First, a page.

Tested: 2020 Alfa Romeo Stelvio Quadrifoglio Begs to Be Driven Hard

Minor updates give us another excuse to fall for Alfa's characterful, high-performance Stelvio SUV.

© Marc Urbano - Car and Driver   Minor material and technology updates give us another excuse to fall for Alfa's characterful, high-performance Stelvio SUV.

By Dave VanderWerp, Car and Driver

Twist the Alfa Romeo Stelvio Quadrifoglio's drive mode selector into Race, which dials back the stability control and dials up everything else, and a message appears on the gauge cluster screen: "Best Race Experience With Shifter in Manual." This, friends, is wise advice.

If Dynamic or Race modes are never called upon, if the four exhaust cannons are never uncorked, and if the driver isn't interested in switching the transmission into manual mode and playing maestro to the trombone-tinged blat of the 505-hp twin-turbo V-6 with the oversized, column-mounted—hurrah—metal shift paddles, the Stelvio will not impress. It's just a fuel-guzzling compact luxury SUV with a lumpy idle and a smallish back seat. 

© Marc Urbano - Car and Driver  Tested: Alfa Stelvio QF Begs to Be Driven

However, if you're like us, you'll prioritize the tingles that come through the Stelvio's quick-cutting steering wheel more than the uneven warmth of its heating function. (It's focused at the top and bottom of the wheel, with almost none at the nine- and three-o'clock positions.) You'll drive hard enough to appreciate its neutral cornering balance at its high, 0.94-g grip limit. And you'll be the kind of person who will perform a brake-torque launch on a clear stretch of road, where the Stelvio will spin its rear tires before heaving off the line to a 3.3-second run to 60 mph, its all-wheel-drive system enabling a better launch and initial sprint than the Stelvio's rear-drive Giulia sedan counterpart.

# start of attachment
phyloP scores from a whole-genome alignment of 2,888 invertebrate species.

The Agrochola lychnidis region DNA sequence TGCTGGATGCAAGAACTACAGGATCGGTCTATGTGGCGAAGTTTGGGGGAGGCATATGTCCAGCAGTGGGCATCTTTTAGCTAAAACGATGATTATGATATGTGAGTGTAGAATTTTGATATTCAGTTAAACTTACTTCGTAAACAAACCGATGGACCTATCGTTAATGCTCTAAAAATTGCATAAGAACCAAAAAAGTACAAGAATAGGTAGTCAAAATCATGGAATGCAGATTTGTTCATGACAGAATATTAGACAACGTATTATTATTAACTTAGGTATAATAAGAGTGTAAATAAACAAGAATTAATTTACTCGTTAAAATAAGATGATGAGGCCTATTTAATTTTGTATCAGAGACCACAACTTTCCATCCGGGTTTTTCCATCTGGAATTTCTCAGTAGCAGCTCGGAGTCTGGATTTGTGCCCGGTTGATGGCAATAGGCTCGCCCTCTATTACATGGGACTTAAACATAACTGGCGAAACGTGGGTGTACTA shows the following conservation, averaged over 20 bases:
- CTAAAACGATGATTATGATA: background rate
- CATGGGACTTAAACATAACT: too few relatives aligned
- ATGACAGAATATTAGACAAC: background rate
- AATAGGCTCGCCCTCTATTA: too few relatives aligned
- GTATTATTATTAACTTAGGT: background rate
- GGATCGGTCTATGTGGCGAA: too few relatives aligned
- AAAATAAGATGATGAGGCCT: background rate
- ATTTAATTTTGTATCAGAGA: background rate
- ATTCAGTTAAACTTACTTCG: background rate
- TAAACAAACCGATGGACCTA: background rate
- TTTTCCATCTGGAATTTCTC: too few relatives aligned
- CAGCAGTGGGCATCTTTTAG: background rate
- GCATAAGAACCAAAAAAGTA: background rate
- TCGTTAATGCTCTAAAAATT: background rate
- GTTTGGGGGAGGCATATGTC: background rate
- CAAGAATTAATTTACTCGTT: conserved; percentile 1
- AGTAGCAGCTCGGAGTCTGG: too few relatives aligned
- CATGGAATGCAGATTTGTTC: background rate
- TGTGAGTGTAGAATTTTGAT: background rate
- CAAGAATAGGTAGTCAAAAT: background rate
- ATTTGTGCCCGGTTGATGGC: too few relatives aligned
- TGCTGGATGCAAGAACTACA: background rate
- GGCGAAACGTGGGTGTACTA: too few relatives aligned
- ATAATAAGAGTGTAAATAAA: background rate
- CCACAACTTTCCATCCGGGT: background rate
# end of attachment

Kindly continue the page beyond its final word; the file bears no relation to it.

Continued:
© Marc Urbano - Car and Driver  Tested: Alfa Stelvio QF Begs to Be Driven

Do all of this, and the Stelvio in high-performance Quadrifoglio trim is magnificently right. The kind of rightness that allowed it to prevail over its rivals in a comparison test and to run just four percent slower than its 530-pound-lighter Giulia sedan sibling at our annual Lightning Lap track shootout at Virginia International Raceway. The truth is that the Stelvio is more of a Giulia wagon, showing four and a half inches of wheel well, than a SUV. And we love wagons.

Meaningful Updates

For the 2020 model year, both the Stelvio and Giulia receive a number of small updates. These include interior-material upgrades to right some past wrongs—such as a stitched-leather surround for the shift lever and new finishes for the bezels and knobs on the center console—as well as new lane-centering-capable adaptive cruise control, optional wireless cell-phone charging, new center- and gauge-cluster screens, and a new infotainment system. For some reason—humor, we assume—the Stelvio retains an off-road hill-descent-control feature.